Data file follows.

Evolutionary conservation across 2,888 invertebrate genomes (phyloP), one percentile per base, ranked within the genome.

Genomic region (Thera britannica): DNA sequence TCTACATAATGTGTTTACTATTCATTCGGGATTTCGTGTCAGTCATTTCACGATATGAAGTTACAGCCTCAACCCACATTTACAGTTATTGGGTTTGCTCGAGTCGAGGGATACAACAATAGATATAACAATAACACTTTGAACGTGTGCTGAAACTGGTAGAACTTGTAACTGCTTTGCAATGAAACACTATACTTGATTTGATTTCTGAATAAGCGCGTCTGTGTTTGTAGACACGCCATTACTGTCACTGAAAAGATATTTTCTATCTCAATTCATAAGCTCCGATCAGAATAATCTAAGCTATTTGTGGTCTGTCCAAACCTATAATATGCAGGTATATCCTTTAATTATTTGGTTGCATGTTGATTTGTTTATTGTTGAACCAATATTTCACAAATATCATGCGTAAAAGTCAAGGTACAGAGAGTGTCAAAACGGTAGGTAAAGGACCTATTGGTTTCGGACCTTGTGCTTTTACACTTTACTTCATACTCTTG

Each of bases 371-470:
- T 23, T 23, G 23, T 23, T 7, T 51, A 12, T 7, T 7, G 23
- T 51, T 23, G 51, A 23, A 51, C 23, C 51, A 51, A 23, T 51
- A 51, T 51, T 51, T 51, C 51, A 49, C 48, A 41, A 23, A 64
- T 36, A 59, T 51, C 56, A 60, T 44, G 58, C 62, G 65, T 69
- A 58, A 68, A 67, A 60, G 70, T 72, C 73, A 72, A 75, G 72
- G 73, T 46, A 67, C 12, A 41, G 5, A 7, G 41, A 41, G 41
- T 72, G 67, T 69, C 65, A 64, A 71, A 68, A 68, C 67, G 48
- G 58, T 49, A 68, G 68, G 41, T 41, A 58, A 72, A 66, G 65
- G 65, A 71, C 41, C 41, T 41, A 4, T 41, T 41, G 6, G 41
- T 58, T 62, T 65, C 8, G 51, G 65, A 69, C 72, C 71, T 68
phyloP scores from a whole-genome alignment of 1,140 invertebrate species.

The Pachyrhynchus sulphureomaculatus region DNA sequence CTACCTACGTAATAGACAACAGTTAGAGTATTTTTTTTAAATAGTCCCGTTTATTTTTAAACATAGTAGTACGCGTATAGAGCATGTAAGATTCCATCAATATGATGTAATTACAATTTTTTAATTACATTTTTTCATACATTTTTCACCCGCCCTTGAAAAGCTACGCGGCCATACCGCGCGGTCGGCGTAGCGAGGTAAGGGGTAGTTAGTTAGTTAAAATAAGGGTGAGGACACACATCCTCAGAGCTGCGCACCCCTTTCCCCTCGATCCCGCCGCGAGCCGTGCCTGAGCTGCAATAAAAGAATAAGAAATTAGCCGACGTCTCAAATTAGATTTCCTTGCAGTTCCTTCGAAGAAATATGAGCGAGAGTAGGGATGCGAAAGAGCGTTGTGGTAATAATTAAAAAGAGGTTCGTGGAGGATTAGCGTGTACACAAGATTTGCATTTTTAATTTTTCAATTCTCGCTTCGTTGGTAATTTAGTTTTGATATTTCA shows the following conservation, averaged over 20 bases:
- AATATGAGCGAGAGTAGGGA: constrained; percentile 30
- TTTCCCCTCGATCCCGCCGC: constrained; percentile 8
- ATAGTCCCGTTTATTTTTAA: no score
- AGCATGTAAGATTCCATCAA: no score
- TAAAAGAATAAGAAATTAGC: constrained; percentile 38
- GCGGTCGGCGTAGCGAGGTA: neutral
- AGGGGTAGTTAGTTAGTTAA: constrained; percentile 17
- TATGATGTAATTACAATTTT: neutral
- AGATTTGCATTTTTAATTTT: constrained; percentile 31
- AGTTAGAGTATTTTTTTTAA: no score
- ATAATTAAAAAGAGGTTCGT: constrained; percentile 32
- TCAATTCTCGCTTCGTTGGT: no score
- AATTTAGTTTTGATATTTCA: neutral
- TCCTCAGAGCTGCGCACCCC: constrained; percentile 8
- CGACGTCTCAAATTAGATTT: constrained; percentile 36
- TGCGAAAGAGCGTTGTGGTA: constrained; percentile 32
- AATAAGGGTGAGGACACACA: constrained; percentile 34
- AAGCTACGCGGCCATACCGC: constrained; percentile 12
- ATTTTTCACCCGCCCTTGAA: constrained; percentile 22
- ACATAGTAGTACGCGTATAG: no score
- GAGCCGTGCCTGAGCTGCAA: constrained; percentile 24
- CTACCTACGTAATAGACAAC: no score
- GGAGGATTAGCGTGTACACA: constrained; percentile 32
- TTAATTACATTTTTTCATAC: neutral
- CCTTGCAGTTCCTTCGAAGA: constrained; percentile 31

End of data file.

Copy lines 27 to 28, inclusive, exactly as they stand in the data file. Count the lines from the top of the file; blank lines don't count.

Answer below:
- TCAATTCTCGCTTCGTTGGT: no score
- AATTTAGTTTTGATATTTCA: neutral